Environmental Fate of HHCs

Aliphatic HHCs are used mostly as solvents, and their production, use, and disposal can pose ecological and health (environmental and occupational) problems. Chlorination of drinking water produces chloroform and carbon tetrachloride, which, in USA alone, can continuously expose 29 million humans including infants and children. Tri- and tetrachloroethylenes used in dry cleaning are common environmental contaminants, especially at hazardous waste sites. These are present in ground-water and ambient and indoor air as well as in drinking water. Highly stable perfluoroalkyl acids, perfluoroocta-noic acids, and perfluorooctane sulfone are present in environment, wildlife, and humans.

Aromatic HHCs have a wide range of physical properties, which determine their environmental fate and effects. These HHCs range widely in their distribution in different environmental compartments and phases, some of which is related with differences in their persistence. Low molecular weight HHCs are more volatile than higher molecular weight HHCs and can be present in occupational, urban, and industrial air. The major reactions during their transport in air involve hydroxyl radical and photolysis.

Estimates of sources of HHCs and of their concentrations can be more accurately predicted by using quantitative structure-activity relationship (QSAR) models. For example, the inputs of carbon tetrachloride in the troposphere should be 1-2 million tons while anthrapo-genic sources amount to only one-tenth of this.

Environmetal sources of mono-, di-, and trichloro-acetic acids are not fully known. Some of these can be biological and environmental products of perfluoro-octanoic acids. These are present globally in ppb (mgP ) concentrations in rain and surface water, which are greater than any other low molecular weight HHC.

Trends in release of HHCs and by-products at manufacturing sites are more effectively controlled now and this has reduced their emissions and disposition. There is a dramatic reduction in PCDDs, PCDFs, and chloro-phenol discharges from the paper and pulp industry due to the new delignification and bleaching technologies. Legislative restrictions and new technologies have also reduced emissions of PCDDs/PCDFs from waste incineration plants. HHC pesticide usage has declined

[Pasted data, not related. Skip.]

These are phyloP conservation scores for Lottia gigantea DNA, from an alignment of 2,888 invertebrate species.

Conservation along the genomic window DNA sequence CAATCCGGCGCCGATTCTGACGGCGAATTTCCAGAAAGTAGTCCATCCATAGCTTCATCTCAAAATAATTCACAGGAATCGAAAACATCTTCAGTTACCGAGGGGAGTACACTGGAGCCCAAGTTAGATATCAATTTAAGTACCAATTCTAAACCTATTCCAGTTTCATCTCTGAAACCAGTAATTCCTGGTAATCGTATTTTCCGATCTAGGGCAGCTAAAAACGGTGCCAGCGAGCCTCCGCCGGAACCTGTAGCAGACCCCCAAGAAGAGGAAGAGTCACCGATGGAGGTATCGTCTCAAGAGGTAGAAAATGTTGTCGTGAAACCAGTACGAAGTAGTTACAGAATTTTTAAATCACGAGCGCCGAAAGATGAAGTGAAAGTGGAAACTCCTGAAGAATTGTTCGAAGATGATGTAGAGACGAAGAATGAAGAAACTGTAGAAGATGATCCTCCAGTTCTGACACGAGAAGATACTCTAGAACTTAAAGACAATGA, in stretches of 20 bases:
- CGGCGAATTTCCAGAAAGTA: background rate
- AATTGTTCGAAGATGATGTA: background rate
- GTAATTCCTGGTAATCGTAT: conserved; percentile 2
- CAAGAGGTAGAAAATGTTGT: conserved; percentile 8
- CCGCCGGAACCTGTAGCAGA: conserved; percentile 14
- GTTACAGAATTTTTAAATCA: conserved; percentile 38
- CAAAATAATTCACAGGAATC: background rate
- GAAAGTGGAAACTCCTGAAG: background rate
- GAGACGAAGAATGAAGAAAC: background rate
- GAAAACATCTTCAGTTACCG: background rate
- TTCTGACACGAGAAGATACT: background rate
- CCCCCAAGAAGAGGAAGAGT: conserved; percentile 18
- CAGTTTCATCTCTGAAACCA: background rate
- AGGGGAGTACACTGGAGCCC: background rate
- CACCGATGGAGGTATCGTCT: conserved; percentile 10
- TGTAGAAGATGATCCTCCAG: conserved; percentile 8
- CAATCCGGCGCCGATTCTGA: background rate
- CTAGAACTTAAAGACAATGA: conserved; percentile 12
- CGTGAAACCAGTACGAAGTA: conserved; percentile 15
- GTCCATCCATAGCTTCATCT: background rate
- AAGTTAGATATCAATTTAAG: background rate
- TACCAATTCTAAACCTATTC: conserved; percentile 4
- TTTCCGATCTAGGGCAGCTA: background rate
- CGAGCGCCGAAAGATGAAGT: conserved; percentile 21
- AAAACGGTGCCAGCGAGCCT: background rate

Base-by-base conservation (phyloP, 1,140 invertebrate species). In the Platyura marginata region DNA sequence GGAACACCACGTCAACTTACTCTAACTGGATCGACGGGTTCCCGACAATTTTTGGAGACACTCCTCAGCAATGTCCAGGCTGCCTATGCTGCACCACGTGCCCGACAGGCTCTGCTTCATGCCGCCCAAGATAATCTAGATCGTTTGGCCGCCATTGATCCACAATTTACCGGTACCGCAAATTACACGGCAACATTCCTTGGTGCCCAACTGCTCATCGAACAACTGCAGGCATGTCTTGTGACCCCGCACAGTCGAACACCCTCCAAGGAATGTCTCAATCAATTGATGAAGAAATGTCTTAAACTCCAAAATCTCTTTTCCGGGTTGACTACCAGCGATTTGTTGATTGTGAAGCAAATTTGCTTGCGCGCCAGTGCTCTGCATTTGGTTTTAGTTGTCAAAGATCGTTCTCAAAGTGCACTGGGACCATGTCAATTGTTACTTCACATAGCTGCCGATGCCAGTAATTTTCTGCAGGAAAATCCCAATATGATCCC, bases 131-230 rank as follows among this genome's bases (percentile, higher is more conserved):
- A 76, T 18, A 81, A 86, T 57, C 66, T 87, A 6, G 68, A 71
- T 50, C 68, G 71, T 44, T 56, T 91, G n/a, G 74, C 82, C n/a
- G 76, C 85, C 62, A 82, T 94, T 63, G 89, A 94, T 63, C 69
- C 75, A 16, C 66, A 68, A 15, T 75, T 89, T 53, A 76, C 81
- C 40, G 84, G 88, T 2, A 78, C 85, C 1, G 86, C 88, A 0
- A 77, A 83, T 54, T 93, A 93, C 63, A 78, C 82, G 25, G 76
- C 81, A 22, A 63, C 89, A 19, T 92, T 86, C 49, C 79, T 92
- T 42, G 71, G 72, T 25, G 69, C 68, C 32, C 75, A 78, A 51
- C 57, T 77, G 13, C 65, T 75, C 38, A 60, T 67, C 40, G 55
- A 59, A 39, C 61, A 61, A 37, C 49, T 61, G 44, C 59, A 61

Table 6 Biological concentration of HHC in biota


x in






1 240









11 500



7 700



3 050






1 140





p-Chlorobenzoic acid


tremendously. However, nonbiodegradable mirex is now distributed all over North America. Kepone had contaminated James River, VA. In the 1970s, the usage of these insecticides was minimized and most of these were banned by 1980.

Volatility and lipophilicity of polychlorinated aro-matics (PCB, PCDD, PCDF, etc.) are associated with the degree of chlorination. Chlorination increases lipophilicity but also reduces volatility. Thus, low concentrations of HHCs, especially less chlorinated ones, are present in surface waters, while highly chlorinated aromatics remain in sediments and are picked up by invertebrates in high concentrations, as has been reported for 4-, 5-, and 6-chlorinated congeners of PCBs. In surface waters, photolytic orho-dechlorination is common. The octanol:-water partition coefficients for PCB 101, 128, 136, and 1 are 2.5, 5, 10, and 0.002, respectively. Bioconcentration factors for these chlorinated aromatics relate with their partition coefficients (Table 6).

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